We also saw that both Aristotle and Russell were unable to explain change, because there were only able to say something about states at some moment, and not about the transition between states.  
For Deleuze, these issues spring from what he calls the “four shackles of mediation (DR 29)” (61): identity, analogy, opposition, and resemblance.

Deleuze’s Four Shackles of Mediation:

1) Identity: the undetermined concept that unifies the system and is presupposed in the form of the highest genus [perhaps it is something like the principle that allows anything to be a class, like saying, things can be unified into groups as if there is a higher identity for all of them, even though there can be no explicit specific highest identity unifying them all.] "This is present for Russell as the universal statement that cannot be more than a verbal pronouncement, one that is comprehensible but cannot be explained through the system itself.” (61)

2) Analogy: the “relation between the ultimate determinable concepts, that is, the categories for Aristotle or the isomorphic statements of variable type for Russell” (61).

3) Opposition: [what distinguishes things from one another] “Opposition deals with the relations between determinations within concepts and thus refers to the differentiae, which relate the determinations of the genus to each other through a process of exclusion, and to the clear specification of the predicate for Russell, which delimits a class from other classes through purely bivalent criteria.” (61)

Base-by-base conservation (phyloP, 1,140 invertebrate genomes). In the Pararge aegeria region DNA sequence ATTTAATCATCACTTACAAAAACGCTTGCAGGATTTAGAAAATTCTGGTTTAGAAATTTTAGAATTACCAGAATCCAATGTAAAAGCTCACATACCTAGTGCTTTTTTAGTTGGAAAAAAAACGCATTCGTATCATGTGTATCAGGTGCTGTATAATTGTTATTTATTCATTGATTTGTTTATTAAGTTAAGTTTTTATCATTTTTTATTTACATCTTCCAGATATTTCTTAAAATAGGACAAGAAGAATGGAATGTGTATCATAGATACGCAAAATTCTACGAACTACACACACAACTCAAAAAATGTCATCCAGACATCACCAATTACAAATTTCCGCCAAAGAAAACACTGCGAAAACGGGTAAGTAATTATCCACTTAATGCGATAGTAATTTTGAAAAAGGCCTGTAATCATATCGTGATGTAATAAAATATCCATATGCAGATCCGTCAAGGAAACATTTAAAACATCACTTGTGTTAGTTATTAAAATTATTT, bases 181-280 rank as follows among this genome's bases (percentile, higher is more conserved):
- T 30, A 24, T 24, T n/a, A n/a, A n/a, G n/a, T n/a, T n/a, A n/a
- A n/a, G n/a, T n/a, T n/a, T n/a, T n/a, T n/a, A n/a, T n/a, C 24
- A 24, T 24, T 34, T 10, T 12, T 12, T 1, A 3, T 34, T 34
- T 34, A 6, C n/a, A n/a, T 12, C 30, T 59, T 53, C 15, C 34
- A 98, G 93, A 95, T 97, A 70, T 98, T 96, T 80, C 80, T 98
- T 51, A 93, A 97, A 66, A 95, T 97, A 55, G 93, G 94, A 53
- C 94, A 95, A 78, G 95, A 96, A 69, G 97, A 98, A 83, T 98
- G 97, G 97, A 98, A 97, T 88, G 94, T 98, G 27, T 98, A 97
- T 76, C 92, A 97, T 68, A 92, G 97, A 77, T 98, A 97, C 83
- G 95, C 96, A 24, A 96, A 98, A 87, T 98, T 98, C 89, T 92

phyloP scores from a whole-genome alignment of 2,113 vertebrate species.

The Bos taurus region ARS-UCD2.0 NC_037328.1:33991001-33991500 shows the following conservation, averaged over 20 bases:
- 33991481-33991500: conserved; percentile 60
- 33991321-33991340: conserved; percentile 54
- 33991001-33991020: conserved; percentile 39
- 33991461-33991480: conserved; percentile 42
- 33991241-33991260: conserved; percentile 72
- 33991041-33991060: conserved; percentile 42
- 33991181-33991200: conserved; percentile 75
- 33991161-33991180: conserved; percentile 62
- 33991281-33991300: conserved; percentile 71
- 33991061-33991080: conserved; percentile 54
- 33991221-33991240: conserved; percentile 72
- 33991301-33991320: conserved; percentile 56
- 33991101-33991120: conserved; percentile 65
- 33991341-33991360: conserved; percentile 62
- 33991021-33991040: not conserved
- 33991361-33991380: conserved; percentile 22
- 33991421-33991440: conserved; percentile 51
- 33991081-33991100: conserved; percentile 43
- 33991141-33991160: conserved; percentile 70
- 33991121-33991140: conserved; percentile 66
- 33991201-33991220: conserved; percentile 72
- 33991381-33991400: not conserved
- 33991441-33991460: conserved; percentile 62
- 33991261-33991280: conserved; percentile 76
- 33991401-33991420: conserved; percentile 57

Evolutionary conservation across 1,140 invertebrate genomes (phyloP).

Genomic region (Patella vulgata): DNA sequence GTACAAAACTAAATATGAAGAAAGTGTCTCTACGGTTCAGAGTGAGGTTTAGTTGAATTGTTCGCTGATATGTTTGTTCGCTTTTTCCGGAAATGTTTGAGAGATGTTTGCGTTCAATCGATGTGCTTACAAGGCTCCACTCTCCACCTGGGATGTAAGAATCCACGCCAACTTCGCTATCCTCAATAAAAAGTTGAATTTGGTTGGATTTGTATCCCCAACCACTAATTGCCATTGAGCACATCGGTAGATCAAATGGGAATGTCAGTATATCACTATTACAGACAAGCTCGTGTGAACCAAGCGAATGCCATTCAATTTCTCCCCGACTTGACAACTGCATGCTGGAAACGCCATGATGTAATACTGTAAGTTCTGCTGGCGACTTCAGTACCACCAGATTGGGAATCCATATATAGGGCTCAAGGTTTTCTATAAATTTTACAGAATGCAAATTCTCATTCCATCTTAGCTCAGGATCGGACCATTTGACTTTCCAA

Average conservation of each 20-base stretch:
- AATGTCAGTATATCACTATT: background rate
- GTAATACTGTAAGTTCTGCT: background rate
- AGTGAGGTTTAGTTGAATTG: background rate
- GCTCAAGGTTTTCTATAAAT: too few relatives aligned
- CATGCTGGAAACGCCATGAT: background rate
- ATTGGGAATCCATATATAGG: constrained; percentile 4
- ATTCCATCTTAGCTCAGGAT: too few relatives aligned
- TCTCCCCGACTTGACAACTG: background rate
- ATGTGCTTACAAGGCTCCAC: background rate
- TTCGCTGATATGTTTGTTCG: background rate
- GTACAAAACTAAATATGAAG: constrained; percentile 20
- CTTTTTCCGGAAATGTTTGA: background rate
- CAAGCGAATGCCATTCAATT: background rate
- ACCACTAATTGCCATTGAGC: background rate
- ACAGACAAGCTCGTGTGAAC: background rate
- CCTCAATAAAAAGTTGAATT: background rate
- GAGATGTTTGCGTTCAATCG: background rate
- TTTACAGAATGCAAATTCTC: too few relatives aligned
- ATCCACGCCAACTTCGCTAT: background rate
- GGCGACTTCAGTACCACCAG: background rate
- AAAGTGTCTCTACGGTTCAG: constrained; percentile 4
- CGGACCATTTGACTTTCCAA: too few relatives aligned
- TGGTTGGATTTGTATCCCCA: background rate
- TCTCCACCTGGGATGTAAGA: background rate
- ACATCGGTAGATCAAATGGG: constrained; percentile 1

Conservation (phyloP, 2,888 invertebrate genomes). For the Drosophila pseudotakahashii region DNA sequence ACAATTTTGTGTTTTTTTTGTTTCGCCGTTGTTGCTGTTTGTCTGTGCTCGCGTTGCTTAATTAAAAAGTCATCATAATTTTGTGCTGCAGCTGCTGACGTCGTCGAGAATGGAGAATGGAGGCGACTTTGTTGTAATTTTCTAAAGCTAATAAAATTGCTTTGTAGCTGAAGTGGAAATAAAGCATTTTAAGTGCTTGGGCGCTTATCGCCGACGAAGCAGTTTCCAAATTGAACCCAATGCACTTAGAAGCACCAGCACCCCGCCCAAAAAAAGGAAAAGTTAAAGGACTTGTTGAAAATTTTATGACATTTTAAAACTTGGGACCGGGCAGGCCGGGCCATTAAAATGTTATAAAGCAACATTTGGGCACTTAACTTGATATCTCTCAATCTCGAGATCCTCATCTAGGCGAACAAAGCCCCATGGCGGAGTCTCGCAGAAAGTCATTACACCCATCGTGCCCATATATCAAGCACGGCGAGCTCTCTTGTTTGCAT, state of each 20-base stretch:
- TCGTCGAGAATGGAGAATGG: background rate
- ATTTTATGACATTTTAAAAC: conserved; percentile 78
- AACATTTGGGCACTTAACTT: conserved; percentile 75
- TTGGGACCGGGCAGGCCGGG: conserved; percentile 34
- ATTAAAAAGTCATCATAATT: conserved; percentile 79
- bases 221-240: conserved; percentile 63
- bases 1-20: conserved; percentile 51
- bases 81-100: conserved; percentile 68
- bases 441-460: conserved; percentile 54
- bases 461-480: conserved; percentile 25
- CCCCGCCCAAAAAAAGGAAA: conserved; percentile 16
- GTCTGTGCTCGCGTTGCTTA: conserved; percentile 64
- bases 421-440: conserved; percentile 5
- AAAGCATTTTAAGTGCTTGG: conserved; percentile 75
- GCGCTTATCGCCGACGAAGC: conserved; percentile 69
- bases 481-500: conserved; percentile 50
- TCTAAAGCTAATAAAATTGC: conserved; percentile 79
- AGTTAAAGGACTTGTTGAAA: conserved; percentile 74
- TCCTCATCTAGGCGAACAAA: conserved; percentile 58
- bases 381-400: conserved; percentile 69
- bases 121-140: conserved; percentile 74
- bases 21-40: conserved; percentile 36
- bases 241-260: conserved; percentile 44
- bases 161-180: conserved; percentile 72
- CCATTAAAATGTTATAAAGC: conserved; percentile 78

4) Resemblance: Resemblance allows for the differentiation of individuals sharing the same species. For Aristotle, essence is what allows for this sort of resemblance, and we see something similar in Russell’s theory of change, which explains how the same thing differs at different moments of time. (61d)

Deleuze says that the source of these problems is common sense and good sense, which we discussed earlier when discussing Kant. Common sense again refers to the partitions of concepts. In the context of Kant, good sense referred to subsumption of the predicate under the subject, but now in this context it refers to the construction of hierarchy itself (62).  The two functions are both present in Aristotle and Russell. But in both cases there are problems with what does not fit explicitly in their systems.

What is at issue in both Russell and Aristotle is what is absent from their systems. Identity provides a concept that is inexplicable, analogy provides an isomorphism between elements within a totality that cannot be defined, opposition provides a stability that is contradicted by phenomena such as ring distributions of species, and resemblance merely shows the gap between differing temporal individuals rather than explaining it. (62)